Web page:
[RFHF] songs and rhymes!

Katie Anderson katie.anderson at state.or.us
Mon Nov 19 09:57:32 PST 2012

Hello! I was just asked by one of you for phonological awareness resources and I thought many of you may like to know...

Reminder: phonological awareness is hearing the smaller sounds within words. Rhyming is an activity that helps children hear that many words start with different sounds, but end with the same sound such as hat, cat, and bat. It is great to sing, rhyme, and read poetry with children under three so they start hearing smaller sounds in words. However most children won't actually be able to generate rhymes or play with sounds in words successfully themselves until they are about 4 or 5 years old. Hearing smaller sounds in words at a young age is important because later when kids are learning to read they will better understand how to sound out words.

Washington Learning System's point-of-contact (a.k.a. on-the-go activities) address phonological awareness, language development, and print awareness. They are available in:

*         English http://www.oregon.gov/osl/LD/youthsvcs/reading.healthy.families/poc.binder.black.english.pdf

*         Spanish http://www.oregon.gov/osl/LD/youthsvcs/reading.healthy.families/poc.binder.black.spanish.pdf

*         Other languages http://www.walearning.com/resources/

Pages 4-8 of this article from the National Association for the Education of Young Children include book titles in English and Spanish that emphasize phonological awareness and suggest games and songs as well. http://www.naeyc.org/files/yc/file/200901/BTJPhonologicalAwareness.pdf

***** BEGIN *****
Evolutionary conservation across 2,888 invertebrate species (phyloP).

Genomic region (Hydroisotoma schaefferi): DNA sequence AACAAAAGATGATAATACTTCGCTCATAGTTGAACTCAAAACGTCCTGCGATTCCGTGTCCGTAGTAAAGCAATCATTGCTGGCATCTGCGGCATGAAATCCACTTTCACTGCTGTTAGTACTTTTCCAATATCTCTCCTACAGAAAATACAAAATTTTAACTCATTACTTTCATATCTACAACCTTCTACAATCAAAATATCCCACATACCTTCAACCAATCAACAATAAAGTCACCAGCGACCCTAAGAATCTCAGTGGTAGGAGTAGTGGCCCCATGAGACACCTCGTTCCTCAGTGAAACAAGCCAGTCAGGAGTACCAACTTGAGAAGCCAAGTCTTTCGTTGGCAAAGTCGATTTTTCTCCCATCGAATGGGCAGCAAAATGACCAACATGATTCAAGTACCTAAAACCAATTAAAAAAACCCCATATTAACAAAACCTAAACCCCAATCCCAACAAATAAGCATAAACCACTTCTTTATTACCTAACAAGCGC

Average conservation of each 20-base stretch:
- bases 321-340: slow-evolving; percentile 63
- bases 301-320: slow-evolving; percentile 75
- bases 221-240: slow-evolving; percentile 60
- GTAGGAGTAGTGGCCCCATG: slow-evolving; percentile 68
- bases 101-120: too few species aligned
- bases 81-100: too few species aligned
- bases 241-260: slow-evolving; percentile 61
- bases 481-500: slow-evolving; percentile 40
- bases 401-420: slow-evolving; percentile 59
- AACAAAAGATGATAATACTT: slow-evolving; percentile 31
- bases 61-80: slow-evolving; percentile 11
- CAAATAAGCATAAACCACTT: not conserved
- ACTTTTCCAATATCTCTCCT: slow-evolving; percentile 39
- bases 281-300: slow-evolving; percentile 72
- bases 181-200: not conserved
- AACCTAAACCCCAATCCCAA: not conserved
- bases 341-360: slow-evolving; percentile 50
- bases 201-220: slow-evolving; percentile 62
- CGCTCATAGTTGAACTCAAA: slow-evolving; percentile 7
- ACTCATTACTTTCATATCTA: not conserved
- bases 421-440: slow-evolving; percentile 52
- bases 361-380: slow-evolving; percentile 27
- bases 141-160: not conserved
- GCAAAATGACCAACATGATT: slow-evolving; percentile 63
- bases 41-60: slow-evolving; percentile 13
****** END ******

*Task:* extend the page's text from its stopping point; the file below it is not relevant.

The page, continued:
You can search the ELSIE book database by early literacy skill to learn more and current titles that focus on phonological awareness: http://www.hclib.org/birthto6/Elsie.cfm?Search=Y

I usually don't suggest commercial products, but Jim Gill has excellent music play that focuses on word play, most of it is designed to help children develop phonological awareness, vocabulary, listening skills, and self-regulation through 'music play'. His stuff isn't free, but it's GREAT. http://jimgill.com/. Contact your local public library to find out if you can check them out for free!

Does anyone else have any favorite resources on phonological development to share?


Katie Anderson, Library Development Services
* Youth Services Consultant * Oregon Center for the Book Coordinator *
Oregon State Library, 250 Winter St. NE, Salem, OR 97301
katie.anderson at state.or.us<mailto:katie.anderson at state.or.us>, 503-378-2528

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